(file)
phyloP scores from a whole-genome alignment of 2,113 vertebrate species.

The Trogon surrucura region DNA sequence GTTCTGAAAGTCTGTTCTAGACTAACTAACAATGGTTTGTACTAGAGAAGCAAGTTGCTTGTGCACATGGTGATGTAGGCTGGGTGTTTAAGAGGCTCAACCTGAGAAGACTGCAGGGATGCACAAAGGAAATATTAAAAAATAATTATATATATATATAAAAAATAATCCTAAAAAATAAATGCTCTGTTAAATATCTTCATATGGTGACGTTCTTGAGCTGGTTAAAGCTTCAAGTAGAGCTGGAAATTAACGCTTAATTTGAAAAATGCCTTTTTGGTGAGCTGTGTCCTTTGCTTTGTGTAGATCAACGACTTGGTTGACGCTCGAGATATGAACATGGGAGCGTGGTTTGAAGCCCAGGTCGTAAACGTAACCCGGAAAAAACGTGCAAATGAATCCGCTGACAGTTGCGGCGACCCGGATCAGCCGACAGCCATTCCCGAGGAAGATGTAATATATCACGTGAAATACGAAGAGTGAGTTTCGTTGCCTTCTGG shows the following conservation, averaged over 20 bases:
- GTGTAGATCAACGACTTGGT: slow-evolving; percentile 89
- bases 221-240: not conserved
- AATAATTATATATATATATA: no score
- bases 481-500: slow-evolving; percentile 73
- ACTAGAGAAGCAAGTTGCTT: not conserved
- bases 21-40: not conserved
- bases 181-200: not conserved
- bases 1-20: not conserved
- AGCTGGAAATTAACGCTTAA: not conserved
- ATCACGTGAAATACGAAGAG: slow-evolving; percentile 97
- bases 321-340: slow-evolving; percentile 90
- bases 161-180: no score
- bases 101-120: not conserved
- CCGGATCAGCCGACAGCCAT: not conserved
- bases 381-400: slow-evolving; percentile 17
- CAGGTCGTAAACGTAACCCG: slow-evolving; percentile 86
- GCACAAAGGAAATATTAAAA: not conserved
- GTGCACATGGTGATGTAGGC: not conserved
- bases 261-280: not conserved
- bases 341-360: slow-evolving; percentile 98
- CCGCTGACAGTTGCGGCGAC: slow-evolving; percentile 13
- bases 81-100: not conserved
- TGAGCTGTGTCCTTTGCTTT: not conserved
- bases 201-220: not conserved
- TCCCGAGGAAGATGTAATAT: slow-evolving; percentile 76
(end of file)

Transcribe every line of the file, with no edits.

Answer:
phyloP scores from a whole-genome alignment of 2,113 vertebrate species.

The Trogon surrucura region DNA sequence GTTCTGAAAGTCTGTTCTAGACTAACTAACAATGGTTTGTACTAGAGAAGCAAGTTGCTTGTGCACATGGTGATGTAGGCTGGGTGTTTAAGAGGCTCAACCTGAGAAGACTGCAGGGATGCACAAAGGAAATATTAAAAAATAATTATATATATATATAAAAAATAATCCTAAAAAATAAATGCTCTGTTAAATATCTTCATATGGTGACGTTCTTGAGCTGGTTAAAGCTTCAAGTAGAGCTGGAAATTAACGCTTAATTTGAAAAATGCCTTTTTGGTGAGCTGTGTCCTTTGCTTTGTGTAGATCAACGACTTGGTTGACGCTCGAGATATGAACATGGGAGCGTGGTTTGAAGCCCAGGTCGTAAACGTAACCCGGAAAAAACGTGCAAATGAATCCGCTGACAGTTGCGGCGACCCGGATCAGCCGACAGCCATTCCCGAGGAAGATGTAATATATCACGTGAAATACGAAGAGTGAGTTTCGTTGCCTTCTGG shows the following conservation, averaged over 20 bases:
- GTGTAGATCAACGACTTGGT: slow-evolving; percentile 89
- bases 221-240: not conserved
- AATAATTATATATATATATA: no score
- bases 481-500: slow-evolving; percentile 73
- ACTAGAGAAGCAAGTTGCTT: not conserved
- bases 21-40: not conserved
- bases 181-200: not conserved
- bases 1-20: not conserved
- AGCTGGAAATTAACGCTTAA: not conserved
- ATCACGTGAAATACGAAGAG: slow-evolving; percentile 97
- bases 321-340: slow-evolving; percentile 90
- bases 161-180: no score
- bases 101-120: not conserved
- CCGGATCAGCCGACAGCCAT: not conserved
- bases 381-400: slow-evolving; percentile 17
- CAGGTCGTAAACGTAACCCG: slow-evolving; percentile 86
- GCACAAAGGAAATATTAAAA: not conserved
- GTGCACATGGTGATGTAGGC: not conserved
- bases 261-280: not conserved
- bases 341-360: slow-evolving; percentile 98
- CCGCTGACAGTTGCGGCGAC: slow-evolving; percentile 13
- bases 81-100: not conserved
- TGAGCTGTGTCCTTTGCTTT: not conserved
- bases 201-220: not conserved
- TCCCGAGGAAGATGTAATAT: slow-evolving; percentile 76